Last Monday, Brunswick County’s Manager, Ann Hardy, was honored on the occasion of her retirement.  She has served in various important positions in our school system and our county government, and most of the past decade as our County Manager.  I was honored to be able to assist in the presentation of the Long Leaf Pine award to Ann, along with Rep. Deb Butler, who represents part of our county.  It is the highest civilian award the state and the Governor can bestow on one of our citizens, and is usually for public and civic service.  Ann has always put the county and its citizens at the forefront in her service, and has always been responsive to my request for information.  She also has been a watchdog for Brunswick, pointing out to me any legislation that will impact the county.  Ann’s last day on the job is this Thursday, and we all wish her well on her future retirement and endeavors.

There were some important committee meetings during last week that were considering tax policy, fair legislative and congressional redistricting, and financial relief for the excessive disaster funds that the Department of Transportation has expended the past two years.

On Wednesday, we had the opportunity to confirm the nomination of Reggie Holley to the UNC Board of Governors.  Mr. Holley is a native of eastern NC, a former aide to Sen. Elizabeth Dole, and the husband of our Superior Court Judge Ola Lewis. He has been a citizen of Brunswick County for a long time, and is active in Raleigh as a highly respected lobbyist for some outstanding clients.  After very positive comments from both sides of the aisle, House Resolution 1022, the act that confirmed his nomination, passed the House 101 – 0.

I was able on Wednesday to chair the Appropriations Committee on Transportation to consider House Bill 967 – DOT Financial Preservation and Accountability Act.  This bill reimburses the Department of Transportation for expenses from Hurricanes and other disasters, as well as the massive court judgements resulting from the Map Act.  These two money drains on our transportation funds each exceed $300 million so far.  This is having impacts on our infrastructure projects being pushed back and on the general maintenance of our highways and DOT divisions.  After some discussion, it passed with only one negative vote, and moves to the full Appropriations Committee.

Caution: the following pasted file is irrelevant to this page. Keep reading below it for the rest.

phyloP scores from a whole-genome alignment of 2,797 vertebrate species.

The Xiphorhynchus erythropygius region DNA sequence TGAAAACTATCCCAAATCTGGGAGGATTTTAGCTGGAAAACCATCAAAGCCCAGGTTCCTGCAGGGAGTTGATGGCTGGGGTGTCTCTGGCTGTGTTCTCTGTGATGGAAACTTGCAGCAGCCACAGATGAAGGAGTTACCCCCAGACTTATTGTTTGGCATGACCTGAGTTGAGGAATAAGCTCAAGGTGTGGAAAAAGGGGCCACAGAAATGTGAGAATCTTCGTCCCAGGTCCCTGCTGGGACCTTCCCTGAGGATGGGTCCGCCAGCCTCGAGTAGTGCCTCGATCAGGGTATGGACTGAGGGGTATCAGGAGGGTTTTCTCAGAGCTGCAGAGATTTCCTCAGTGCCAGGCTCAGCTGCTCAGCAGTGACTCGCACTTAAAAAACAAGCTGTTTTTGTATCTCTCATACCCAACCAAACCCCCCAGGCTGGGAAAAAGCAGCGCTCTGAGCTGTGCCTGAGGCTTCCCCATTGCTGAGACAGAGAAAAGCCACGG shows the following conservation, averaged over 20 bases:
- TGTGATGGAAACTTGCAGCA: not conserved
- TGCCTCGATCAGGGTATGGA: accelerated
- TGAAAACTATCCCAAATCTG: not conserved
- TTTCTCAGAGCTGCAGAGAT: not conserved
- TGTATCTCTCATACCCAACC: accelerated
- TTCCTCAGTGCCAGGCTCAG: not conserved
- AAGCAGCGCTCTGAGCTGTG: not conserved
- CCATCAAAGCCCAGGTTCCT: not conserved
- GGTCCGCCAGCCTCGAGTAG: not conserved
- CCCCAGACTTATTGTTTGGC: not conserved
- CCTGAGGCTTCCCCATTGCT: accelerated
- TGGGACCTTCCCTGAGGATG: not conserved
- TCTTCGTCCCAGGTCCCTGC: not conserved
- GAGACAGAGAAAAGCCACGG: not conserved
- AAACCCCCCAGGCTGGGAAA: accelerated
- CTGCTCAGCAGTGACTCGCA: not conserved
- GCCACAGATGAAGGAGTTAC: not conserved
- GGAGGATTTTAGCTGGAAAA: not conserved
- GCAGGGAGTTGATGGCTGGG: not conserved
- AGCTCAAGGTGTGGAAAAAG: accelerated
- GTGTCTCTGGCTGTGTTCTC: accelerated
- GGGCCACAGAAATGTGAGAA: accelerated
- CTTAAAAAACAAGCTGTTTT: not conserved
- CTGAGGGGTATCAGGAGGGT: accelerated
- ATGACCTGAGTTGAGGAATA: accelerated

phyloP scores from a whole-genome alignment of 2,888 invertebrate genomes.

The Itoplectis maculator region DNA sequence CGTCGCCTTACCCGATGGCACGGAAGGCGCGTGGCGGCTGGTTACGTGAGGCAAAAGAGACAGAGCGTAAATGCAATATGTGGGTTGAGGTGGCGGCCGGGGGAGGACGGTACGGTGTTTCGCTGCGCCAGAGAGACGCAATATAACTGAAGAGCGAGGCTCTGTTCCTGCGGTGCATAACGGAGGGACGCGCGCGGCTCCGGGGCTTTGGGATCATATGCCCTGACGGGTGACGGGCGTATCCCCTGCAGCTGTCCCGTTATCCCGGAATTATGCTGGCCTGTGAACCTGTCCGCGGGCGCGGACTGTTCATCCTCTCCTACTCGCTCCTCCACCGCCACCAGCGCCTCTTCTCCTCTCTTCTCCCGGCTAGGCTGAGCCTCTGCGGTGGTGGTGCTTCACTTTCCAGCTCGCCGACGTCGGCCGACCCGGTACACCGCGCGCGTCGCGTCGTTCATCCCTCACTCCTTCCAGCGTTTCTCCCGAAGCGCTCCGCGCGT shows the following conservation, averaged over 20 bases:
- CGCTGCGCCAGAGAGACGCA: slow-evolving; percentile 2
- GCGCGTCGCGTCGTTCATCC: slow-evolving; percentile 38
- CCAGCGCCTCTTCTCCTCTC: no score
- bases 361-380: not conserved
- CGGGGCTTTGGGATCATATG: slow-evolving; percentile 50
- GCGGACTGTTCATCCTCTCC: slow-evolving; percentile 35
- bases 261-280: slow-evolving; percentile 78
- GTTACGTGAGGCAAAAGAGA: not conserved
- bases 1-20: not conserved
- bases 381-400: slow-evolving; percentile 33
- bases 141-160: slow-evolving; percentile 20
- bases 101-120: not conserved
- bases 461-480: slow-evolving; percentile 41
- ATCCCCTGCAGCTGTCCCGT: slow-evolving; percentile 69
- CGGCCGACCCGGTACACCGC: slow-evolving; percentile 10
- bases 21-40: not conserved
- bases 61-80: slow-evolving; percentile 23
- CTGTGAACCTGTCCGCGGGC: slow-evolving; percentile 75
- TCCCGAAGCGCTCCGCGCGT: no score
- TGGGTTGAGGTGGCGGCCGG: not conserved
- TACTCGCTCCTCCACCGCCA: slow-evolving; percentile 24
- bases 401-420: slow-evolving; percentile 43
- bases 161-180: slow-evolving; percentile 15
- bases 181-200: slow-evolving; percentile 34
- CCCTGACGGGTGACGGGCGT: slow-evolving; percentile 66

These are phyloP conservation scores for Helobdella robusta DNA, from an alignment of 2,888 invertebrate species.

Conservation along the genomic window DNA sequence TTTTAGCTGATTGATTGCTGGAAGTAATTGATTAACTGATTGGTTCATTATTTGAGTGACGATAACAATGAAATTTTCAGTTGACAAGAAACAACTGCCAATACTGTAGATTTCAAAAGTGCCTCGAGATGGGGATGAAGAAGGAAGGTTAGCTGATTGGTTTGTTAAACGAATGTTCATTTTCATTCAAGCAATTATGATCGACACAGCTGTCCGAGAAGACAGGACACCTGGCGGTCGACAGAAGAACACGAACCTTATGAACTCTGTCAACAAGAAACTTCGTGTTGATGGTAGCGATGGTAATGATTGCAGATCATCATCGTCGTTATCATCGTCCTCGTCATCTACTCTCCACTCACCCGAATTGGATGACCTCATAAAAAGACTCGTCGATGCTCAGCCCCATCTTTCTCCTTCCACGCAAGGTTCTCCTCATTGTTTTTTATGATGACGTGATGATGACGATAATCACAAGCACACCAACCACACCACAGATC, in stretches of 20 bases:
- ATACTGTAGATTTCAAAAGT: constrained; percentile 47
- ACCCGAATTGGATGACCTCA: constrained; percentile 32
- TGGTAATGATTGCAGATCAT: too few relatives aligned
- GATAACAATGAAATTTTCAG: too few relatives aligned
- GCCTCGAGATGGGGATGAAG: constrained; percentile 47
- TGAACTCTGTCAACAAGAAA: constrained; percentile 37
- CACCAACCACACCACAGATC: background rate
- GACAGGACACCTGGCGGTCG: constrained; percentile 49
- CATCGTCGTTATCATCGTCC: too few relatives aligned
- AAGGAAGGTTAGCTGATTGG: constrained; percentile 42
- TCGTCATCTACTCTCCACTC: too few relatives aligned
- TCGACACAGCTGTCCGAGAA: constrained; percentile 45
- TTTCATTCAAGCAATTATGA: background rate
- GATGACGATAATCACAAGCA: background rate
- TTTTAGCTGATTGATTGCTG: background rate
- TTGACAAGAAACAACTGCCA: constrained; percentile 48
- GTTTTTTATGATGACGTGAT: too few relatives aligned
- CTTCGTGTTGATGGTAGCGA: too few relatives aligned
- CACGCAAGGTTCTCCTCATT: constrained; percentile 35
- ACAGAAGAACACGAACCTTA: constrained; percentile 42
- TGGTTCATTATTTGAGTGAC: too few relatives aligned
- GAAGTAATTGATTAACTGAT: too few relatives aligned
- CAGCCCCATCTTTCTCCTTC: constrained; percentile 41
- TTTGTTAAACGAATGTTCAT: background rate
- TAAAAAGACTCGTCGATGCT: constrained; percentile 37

On Thursday we took up House Bill 398 – Information Technology Budget/2019-2021 Fiscal Biennium.  It funds the IT budget portion of the budget we passed in June and the Governor vetoed in July.  After much debate it passed along party lines by 54 – 49 and now goes to the Senate for their approval.

The House Redistricting Committee met to consider the three fair redistricting bills previously filed in the House.  They were for discussion only, but I sat in the meeting as a non-member, but as a cosponsor of House Bill 140 – The FAIR Act.  FAIR stands for Fairness and Integrity in Redistricting.  The discussion was bipartisan and thorough.

Back in the district on Saturday, I was happy to participate in a ceremony to award the Eagle Scout rank to Caleb Vanasse in Calabash.  This is something that is earned by the young person over a period of years, not won in a contest.  It is very close to my family’s tradition, so I consider it a privilege, not an obligation, to honor the young person on this occasion.  A certificate I presented from the House of Representatives is a small token of such an accomplishment in a young person’s life.  The Vanasse family and Troop 201 had a very impressive ceremony planned and carried out on this special occasion. Congratulations Caleb!

A parent or Scoutmaster of an Eagle to be presented may contact my office to be sure we are aware of it and are invited to honor them.

While meetings were going on several days last week in the North Carolina General Assembly, most of the action on the House floor was on Wednesday.  We passed parts of the 2019 – 2021 budget, also known as “mini-budgets”.  This has been necessary since the Governor vetoed the state budget bill back in June.